Arredondo v. Arredondo is a classic family dispute over trademark ownership. Here, two brothers, Carlos and Caesar, were successful real estate developers–so successful that they established the Arredondo Properties Limited Partnership (APLP) to invest in projects and gather and distribute income to the Arredondo family for the next 200 years. APLP had no employees and never played any role in the daily operation of its investments. Ultimately, APLP was jointly owned in 50% share by two trusts, one for the benefit of Carlos’ grandchildren and one for Caesar’s. Carlos and Caesar were the trustees for their respective trusts. For the most part, Carlos and Caesar operated all their businesses through a company called Arredondo & Co., LLC (“A & Co.”).
This dispute in particular is about a self-storage business that Carlos and Caesar started, originally called “Westy’s” and then changed to “Westy.” A number of facilities were opened in Connecticut and New York, the first in Port Chester, New York. The various pieces of real estate were owned by APLP or by the brothers personally. The facilities were ostensibly operated by Westy’s Connecticut, Inc. and Westy’s New York, Inc., although these entities had no employees and instead contracted with A & Co. for the actual operation. The opinion details how Carlos and Caesar were fairly lackadaisical about keeping the roles of the various companies and trusts separate. In 1991, counsel filed trademark applications for WESTY’S and a Westie dog logo in the name of Westy’s Connecticut and the marks were registered.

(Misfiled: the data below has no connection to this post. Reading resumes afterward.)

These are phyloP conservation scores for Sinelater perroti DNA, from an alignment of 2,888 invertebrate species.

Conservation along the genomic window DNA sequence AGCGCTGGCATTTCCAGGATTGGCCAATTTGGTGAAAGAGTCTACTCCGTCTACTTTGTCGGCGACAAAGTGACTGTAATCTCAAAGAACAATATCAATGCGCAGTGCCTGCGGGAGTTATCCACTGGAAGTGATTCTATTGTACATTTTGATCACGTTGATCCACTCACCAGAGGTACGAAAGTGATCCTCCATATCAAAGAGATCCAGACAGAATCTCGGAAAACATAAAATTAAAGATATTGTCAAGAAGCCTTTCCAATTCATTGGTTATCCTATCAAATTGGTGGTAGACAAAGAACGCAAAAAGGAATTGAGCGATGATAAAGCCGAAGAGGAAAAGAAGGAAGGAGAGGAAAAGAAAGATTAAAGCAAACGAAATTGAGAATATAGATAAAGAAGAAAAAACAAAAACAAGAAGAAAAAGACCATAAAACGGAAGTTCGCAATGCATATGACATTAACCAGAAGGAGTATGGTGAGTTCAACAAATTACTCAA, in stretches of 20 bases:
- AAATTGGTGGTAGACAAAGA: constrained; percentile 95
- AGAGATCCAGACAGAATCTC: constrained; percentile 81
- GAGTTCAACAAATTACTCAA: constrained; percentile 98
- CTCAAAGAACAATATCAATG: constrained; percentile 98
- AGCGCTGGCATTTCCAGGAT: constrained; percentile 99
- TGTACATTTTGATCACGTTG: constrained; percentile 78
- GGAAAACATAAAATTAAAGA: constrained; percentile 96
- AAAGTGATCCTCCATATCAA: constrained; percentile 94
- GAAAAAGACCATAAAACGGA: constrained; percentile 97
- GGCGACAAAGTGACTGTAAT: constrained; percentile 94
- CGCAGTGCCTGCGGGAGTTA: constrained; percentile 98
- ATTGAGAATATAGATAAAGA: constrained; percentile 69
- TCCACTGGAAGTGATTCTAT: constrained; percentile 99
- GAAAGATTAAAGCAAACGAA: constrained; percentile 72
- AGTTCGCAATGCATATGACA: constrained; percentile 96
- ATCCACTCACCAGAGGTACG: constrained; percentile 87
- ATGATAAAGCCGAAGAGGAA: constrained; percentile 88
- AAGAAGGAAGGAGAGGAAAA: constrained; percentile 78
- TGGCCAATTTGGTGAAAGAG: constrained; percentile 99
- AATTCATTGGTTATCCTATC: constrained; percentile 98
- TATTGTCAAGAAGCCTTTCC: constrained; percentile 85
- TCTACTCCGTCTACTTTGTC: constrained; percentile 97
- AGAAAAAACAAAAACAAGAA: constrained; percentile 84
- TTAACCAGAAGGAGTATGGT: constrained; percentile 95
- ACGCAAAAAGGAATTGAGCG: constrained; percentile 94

In 1999 Carlos decided to get out of the business and sell to Caesar his interests in A & Co., Westy’s Connecticut and Westy’s New York. Carlos agreed to transfer “all rights and claims to any assets,” including “trademark rights and vehicles” to Caesar. A trademark assignment to A & Co. was recorded with the PTO. The description in the case is somewhat confusing, but it appears that APLP then asked A & Co. not to open new facilities for it. A & Co. agreed, but continued to open new facilities that were not owned by APLP.
In 2002 A & Co. filed new applications for the WESTY, WESTY’S and dog logo marks, since the original registrations had been cancelled under Section 8. One of Carlos’ children questioned her father about it, mentioning the concept of “first use.” Carlos spoke with a lawyer, then contacted Caesar to say that APLP was the first user of the marks and therefore owner of them, offering to license-back the marks.* Caesar disputed the claim, stating that A & Co. was the first user and owner. Carlos then opposed the new applications and filed the lawsuit.
The court recognized the root of the problem:
|Generally, trademark rights are acquired and maintained through priority of use . . . . [But t]his is not the typical situation in which one company, completely separate from a competitor, first uses a specific mark in commerce. Here, a number of different entities and individuals contributed, in some way, to the creation of the Westy facility at Port Chester. Because of the number of different entities that were involved in the conception, funding, purchase, construction, advertising, management, and day-to-day operation and control of the Port Chester facility, no one single entity can conclusively be determined to be the “first user” of the Westy marks.|